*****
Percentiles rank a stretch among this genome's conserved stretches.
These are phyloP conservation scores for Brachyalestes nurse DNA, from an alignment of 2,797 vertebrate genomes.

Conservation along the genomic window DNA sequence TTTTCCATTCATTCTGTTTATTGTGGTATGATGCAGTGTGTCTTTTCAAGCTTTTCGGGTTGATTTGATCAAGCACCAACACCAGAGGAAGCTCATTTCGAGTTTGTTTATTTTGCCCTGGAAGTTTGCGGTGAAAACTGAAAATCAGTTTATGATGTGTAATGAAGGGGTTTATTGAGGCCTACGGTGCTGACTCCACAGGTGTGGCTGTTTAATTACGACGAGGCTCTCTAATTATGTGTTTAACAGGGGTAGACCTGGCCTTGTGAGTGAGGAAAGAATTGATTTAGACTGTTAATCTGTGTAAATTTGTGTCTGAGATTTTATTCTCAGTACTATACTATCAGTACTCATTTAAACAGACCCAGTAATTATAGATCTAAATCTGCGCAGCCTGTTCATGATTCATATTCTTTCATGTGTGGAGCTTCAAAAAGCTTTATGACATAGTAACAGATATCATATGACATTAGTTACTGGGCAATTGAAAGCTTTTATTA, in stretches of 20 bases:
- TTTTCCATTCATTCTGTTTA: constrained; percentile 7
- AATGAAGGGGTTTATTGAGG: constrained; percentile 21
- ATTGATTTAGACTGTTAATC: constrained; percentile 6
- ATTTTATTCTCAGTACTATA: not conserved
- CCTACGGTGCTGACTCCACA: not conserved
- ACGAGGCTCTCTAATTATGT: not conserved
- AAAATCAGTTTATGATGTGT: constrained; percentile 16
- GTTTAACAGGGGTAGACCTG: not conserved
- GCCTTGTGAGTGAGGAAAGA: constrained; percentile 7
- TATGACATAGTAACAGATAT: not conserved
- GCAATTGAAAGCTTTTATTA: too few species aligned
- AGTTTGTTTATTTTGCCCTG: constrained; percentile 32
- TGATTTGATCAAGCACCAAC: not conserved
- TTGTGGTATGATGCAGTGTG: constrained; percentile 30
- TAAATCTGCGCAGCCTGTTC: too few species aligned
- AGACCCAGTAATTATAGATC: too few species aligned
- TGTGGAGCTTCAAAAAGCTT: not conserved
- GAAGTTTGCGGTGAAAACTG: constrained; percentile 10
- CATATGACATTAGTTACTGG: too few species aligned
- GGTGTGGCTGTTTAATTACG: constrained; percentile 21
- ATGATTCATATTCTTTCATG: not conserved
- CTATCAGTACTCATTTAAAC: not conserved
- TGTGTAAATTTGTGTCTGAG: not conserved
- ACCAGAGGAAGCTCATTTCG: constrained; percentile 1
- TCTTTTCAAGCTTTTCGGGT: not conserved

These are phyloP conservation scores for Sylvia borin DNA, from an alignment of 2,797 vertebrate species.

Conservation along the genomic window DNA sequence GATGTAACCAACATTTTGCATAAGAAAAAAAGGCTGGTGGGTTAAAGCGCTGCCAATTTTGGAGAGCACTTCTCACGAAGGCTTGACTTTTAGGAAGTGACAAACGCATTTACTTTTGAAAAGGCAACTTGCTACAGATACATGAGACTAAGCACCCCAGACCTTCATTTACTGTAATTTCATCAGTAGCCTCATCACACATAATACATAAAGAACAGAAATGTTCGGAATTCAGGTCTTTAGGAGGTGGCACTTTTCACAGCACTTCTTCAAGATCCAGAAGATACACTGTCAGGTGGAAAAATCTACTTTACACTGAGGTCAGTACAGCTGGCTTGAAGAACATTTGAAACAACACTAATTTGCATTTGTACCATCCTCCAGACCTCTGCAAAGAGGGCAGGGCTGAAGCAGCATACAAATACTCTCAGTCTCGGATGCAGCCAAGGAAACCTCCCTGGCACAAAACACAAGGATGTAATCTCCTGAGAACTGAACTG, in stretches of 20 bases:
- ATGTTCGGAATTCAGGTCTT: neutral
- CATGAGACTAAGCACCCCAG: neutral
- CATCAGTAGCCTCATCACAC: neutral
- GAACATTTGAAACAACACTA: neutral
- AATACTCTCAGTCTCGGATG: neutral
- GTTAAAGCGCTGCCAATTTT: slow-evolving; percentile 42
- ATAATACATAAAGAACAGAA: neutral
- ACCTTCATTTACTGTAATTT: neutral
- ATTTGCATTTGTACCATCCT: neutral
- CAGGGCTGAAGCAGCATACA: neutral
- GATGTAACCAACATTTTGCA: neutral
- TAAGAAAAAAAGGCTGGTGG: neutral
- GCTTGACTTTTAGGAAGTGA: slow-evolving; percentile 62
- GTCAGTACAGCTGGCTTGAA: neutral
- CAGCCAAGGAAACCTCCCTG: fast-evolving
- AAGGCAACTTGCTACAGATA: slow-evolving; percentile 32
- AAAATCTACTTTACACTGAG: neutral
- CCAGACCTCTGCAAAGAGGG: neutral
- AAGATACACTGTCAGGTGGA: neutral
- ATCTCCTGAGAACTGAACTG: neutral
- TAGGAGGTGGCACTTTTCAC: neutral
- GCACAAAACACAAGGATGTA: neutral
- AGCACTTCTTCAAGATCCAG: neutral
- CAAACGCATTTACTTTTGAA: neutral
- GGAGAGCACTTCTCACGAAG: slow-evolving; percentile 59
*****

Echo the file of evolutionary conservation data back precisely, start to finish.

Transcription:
Percentiles rank a stretch among this genome's conserved stretches.
These are phyloP conservation scores for Brachyalestes nurse DNA, from an alignment of 2,797 vertebrate genomes.

Conservation along the genomic window DNA sequence TTTTCCATTCATTCTGTTTATTGTGGTATGATGCAGTGTGTCTTTTCAAGCTTTTCGGGTTGATTTGATCAAGCACCAACACCAGAGGAAGCTCATTTCGAGTTTGTTTATTTTGCCCTGGAAGTTTGCGGTGAAAACTGAAAATCAGTTTATGATGTGTAATGAAGGGGTTTATTGAGGCCTACGGTGCTGACTCCACAGGTGTGGCTGTTTAATTACGACGAGGCTCTCTAATTATGTGTTTAACAGGGGTAGACCTGGCCTTGTGAGTGAGGAAAGAATTGATTTAGACTGTTAATCTGTGTAAATTTGTGTCTGAGATTTTATTCTCAGTACTATACTATCAGTACTCATTTAAACAGACCCAGTAATTATAGATCTAAATCTGCGCAGCCTGTTCATGATTCATATTCTTTCATGTGTGGAGCTTCAAAAAGCTTTATGACATAGTAACAGATATCATATGACATTAGTTACTGGGCAATTGAAAGCTTTTATTA, in stretches of 20 bases:
- TTTTCCATTCATTCTGTTTA: constrained; percentile 7
- AATGAAGGGGTTTATTGAGG: constrained; percentile 21
- ATTGATTTAGACTGTTAATC: constrained; percentile 6
- ATTTTATTCTCAGTACTATA: not conserved
- CCTACGGTGCTGACTCCACA: not conserved
- ACGAGGCTCTCTAATTATGT: not conserved
- AAAATCAGTTTATGATGTGT: constrained; percentile 16
- GTTTAACAGGGGTAGACCTG: not conserved
- GCCTTGTGAGTGAGGAAAGA: constrained; percentile 7
- TATGACATAGTAACAGATAT: not conserved
- GCAATTGAAAGCTTTTATTA: too few species aligned
- AGTTTGTTTATTTTGCCCTG: constrained; percentile 32
- TGATTTGATCAAGCACCAAC: not conserved
- TTGTGGTATGATGCAGTGTG: constrained; percentile 30
- TAAATCTGCGCAGCCTGTTC: too few species aligned
- AGACCCAGTAATTATAGATC: too few species aligned
- TGTGGAGCTTCAAAAAGCTT: not conserved
- GAAGTTTGCGGTGAAAACTG: constrained; percentile 10
- CATATGACATTAGTTACTGG: too few species aligned
- GGTGTGGCTGTTTAATTACG: constrained; percentile 21
- ATGATTCATATTCTTTCATG: not conserved
- CTATCAGTACTCATTTAAAC: not conserved
- TGTGTAAATTTGTGTCTGAG: not conserved
- ACCAGAGGAAGCTCATTTCG: constrained; percentile 1
- TCTTTTCAAGCTTTTCGGGT: not conserved

These are phyloP conservation scores for Sylvia borin DNA, from an alignment of 2,797 vertebrate species.

Conservation along the genomic window DNA sequence GATGTAACCAACATTTTGCATAAGAAAAAAAGGCTGGTGGGTTAAAGCGCTGCCAATTTTGGAGAGCACTTCTCACGAAGGCTTGACTTTTAGGAAGTGACAAACGCATTTACTTTTGAAAAGGCAACTTGCTACAGATACATGAGACTAAGCACCCCAGACCTTCATTTACTGTAATTTCATCAGTAGCCTCATCACACATAATACATAAAGAACAGAAATGTTCGGAATTCAGGTCTTTAGGAGGTGGCACTTTTCACAGCACTTCTTCAAGATCCAGAAGATACACTGTCAGGTGGAAAAATCTACTTTACACTGAGGTCAGTACAGCTGGCTTGAAGAACATTTGAAACAACACTAATTTGCATTTGTACCATCCTCCAGACCTCTGCAAAGAGGGCAGGGCTGAAGCAGCATACAAATACTCTCAGTCTCGGATGCAGCCAAGGAAACCTCCCTGGCACAAAACACAAGGATGTAATCTCCTGAGAACTGAACTG, in stretches of 20 bases:
- ATGTTCGGAATTCAGGTCTT: neutral
- CATGAGACTAAGCACCCCAG: neutral
- CATCAGTAGCCTCATCACAC: neutral
- GAACATTTGAAACAACACTA: neutral
- AATACTCTCAGTCTCGGATG: neutral
- GTTAAAGCGCTGCCAATTTT: slow-evolving; percentile 42
- ATAATACATAAAGAACAGAA: neutral
- ACCTTCATTTACTGTAATTT: neutral
- ATTTGCATTTGTACCATCCT: neutral
- CAGGGCTGAAGCAGCATACA: neutral
- GATGTAACCAACATTTTGCA: neutral
- TAAGAAAAAAAGGCTGGTGG: neutral
- GCTTGACTTTTAGGAAGTGA: slow-evolving; percentile 62
- GTCAGTACAGCTGGCTTGAA: neutral
- CAGCCAAGGAAACCTCCCTG: fast-evolving
- AAGGCAACTTGCTACAGATA: slow-evolving; percentile 32
- AAAATCTACTTTACACTGAG: neutral
- CCAGACCTCTGCAAAGAGGG: neutral
- AAGATACACTGTCAGGTGGA: neutral
- ATCTCCTGAGAACTGAACTG: neutral
- TAGGAGGTGGCACTTTTCAC: neutral
- GCACAAAACACAAGGATGTA: neutral
- AGCACTTCTTCAAGATCCAG: neutral
- CAAACGCATTTACTTTTGAA: neutral
- GGAGAGCACTTCTCACGAAG: slow-evolving; percentile 59